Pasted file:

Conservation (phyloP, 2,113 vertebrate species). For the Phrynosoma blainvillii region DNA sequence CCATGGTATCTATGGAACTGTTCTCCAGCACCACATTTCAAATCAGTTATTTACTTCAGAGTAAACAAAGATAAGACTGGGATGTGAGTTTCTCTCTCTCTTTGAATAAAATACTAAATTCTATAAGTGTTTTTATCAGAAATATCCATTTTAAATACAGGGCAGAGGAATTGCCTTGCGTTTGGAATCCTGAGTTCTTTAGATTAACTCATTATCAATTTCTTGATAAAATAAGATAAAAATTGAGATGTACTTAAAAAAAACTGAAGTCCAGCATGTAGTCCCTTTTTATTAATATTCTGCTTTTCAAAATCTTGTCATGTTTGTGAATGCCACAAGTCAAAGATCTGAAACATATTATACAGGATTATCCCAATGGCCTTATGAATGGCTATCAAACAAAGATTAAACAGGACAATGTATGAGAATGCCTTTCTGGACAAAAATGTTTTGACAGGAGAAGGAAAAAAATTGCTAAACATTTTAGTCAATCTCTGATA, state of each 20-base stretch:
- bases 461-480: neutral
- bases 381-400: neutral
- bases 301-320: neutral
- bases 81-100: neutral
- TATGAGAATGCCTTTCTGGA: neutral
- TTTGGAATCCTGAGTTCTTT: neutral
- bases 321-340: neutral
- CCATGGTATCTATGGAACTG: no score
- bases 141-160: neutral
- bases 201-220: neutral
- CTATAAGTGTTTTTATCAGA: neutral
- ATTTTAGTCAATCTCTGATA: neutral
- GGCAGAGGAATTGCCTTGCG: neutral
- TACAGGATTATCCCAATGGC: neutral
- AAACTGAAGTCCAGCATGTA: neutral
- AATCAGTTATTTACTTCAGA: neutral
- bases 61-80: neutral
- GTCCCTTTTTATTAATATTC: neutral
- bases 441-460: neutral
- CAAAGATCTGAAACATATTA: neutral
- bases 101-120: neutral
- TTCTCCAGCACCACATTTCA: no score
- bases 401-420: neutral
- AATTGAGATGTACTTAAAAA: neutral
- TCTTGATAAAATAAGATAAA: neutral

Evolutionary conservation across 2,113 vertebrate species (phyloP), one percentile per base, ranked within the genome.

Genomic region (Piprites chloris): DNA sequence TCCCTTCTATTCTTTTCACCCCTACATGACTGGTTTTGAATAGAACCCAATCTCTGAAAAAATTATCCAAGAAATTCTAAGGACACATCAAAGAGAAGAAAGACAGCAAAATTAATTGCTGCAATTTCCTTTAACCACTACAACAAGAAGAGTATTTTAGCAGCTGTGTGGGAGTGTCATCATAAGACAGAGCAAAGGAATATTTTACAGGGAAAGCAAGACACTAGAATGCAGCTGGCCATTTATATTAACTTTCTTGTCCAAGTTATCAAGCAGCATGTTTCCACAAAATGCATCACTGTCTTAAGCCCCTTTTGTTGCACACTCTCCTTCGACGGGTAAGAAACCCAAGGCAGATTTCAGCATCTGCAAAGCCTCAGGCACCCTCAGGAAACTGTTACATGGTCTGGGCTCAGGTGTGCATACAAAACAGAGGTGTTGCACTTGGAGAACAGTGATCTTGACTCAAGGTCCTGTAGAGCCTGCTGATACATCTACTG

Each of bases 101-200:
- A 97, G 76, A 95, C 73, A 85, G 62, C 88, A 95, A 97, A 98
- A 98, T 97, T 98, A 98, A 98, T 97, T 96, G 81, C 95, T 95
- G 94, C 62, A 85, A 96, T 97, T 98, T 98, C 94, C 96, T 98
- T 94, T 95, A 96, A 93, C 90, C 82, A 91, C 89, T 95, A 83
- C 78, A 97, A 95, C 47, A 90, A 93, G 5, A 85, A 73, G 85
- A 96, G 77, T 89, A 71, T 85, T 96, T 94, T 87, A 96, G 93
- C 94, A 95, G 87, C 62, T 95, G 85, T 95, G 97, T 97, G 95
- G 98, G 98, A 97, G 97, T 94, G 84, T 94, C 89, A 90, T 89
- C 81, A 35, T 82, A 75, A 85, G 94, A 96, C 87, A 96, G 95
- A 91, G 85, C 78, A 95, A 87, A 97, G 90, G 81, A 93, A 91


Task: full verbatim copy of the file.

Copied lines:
Conservation (phyloP, 2,113 vertebrate species). For the Phrynosoma blainvillii region DNA sequence CCATGGTATCTATGGAACTGTTCTCCAGCACCACATTTCAAATCAGTTATTTACTTCAGAGTAAACAAAGATAAGACTGGGATGTGAGTTTCTCTCTCTCTTTGAATAAAATACTAAATTCTATAAGTGTTTTTATCAGAAATATCCATTTTAAATACAGGGCAGAGGAATTGCCTTGCGTTTGGAATCCTGAGTTCTTTAGATTAACTCATTATCAATTTCTTGATAAAATAAGATAAAAATTGAGATGTACTTAAAAAAAACTGAAGTCCAGCATGTAGTCCCTTTTTATTAATATTCTGCTTTTCAAAATCTTGTCATGTTTGTGAATGCCACAAGTCAAAGATCTGAAACATATTATACAGGATTATCCCAATGGCCTTATGAATGGCTATCAAACAAAGATTAAACAGGACAATGTATGAGAATGCCTTTCTGGACAAAAATGTTTTGACAGGAGAAGGAAAAAAATTGCTAAACATTTTAGTCAATCTCTGATA, state of each 20-base stretch:
- bases 461-480: neutral
- bases 381-400: neutral
- bases 301-320: neutral
- bases 81-100: neutral
- TATGAGAATGCCTTTCTGGA: neutral
- TTTGGAATCCTGAGTTCTTT: neutral
- bases 321-340: neutral
- CCATGGTATCTATGGAACTG: no score
- bases 141-160: neutral
- bases 201-220: neutral
- CTATAAGTGTTTTTATCAGA: neutral
- ATTTTAGTCAATCTCTGATA: neutral
- GGCAGAGGAATTGCCTTGCG: neutral
- TACAGGATTATCCCAATGGC: neutral
- AAACTGAAGTCCAGCATGTA: neutral
- AATCAGTTATTTACTTCAGA: neutral
- bases 61-80: neutral
- GTCCCTTTTTATTAATATTC: neutral
- bases 441-460: neutral
- CAAAGATCTGAAACATATTA: neutral
- bases 101-120: neutral
- TTCTCCAGCACCACATTTCA: no score
- bases 401-420: neutral
- AATTGAGATGTACTTAAAAA: neutral
- TCTTGATAAAATAAGATAAA: neutral

Evolutionary conservation across 2,113 vertebrate species (phyloP), one percentile per base, ranked within the genome.

Genomic region (Piprites chloris): DNA sequence TCCCTTCTATTCTTTTCACCCCTACATGACTGGTTTTGAATAGAACCCAATCTCTGAAAAAATTATCCAAGAAATTCTAAGGACACATCAAAGAGAAGAAAGACAGCAAAATTAATTGCTGCAATTTCCTTTAACCACTACAACAAGAAGAGTATTTTAGCAGCTGTGTGGGAGTGTCATCATAAGACAGAGCAAAGGAATATTTTACAGGGAAAGCAAGACACTAGAATGCAGCTGGCCATTTATATTAACTTTCTTGTCCAAGTTATCAAGCAGCATGTTTCCACAAAATGCATCACTGTCTTAAGCCCCTTTTGTTGCACACTCTCCTTCGACGGGTAAGAAACCCAAGGCAGATTTCAGCATCTGCAAAGCCTCAGGCACCCTCAGGAAACTGTTACATGGTCTGGGCTCAGGTGTGCATACAAAACAGAGGTGTTGCACTTGGAGAACAGTGATCTTGACTCAAGGTCCTGTAGAGCCTGCTGATACATCTACTG

Each of bases 101-200:
- A 97, G 76, A 95, C 73, A 85, G 62, C 88, A 95, A 97, A 98
- A 98, T 97, T 98, A 98, A 98, T 97, T 96, G 81, C 95, T 95
- G 94, C 62, A 85, A 96, T 97, T 98, T 98, C 94, C 96, T 98
- T 94, T 95, A 96, A 93, C 90, C 82, A 91, C 89, T 95, A 83
- C 78, A 97, A 95, C 47, A 90, A 93, G 5, A 85, A 73, G 85
- A 96, G 77, T 89, A 71, T 85, T 96, T 94, T 87, A 96, G 93
- C 94, A 95, G 87, C 62, T 95, G 85, T 95, G 97, T 97, G 95
- G 98, G 98, A 97, G 97, T 94, G 84, T 94, C 89, A 90, T 89
- C 81, A 35, T 82, A 75, A 85, G 94, A 96, C 87, A 96, G 95
- A 91, G 85, C 78, A 95, A 87, A 97, G 90, G 81, A 93, A 91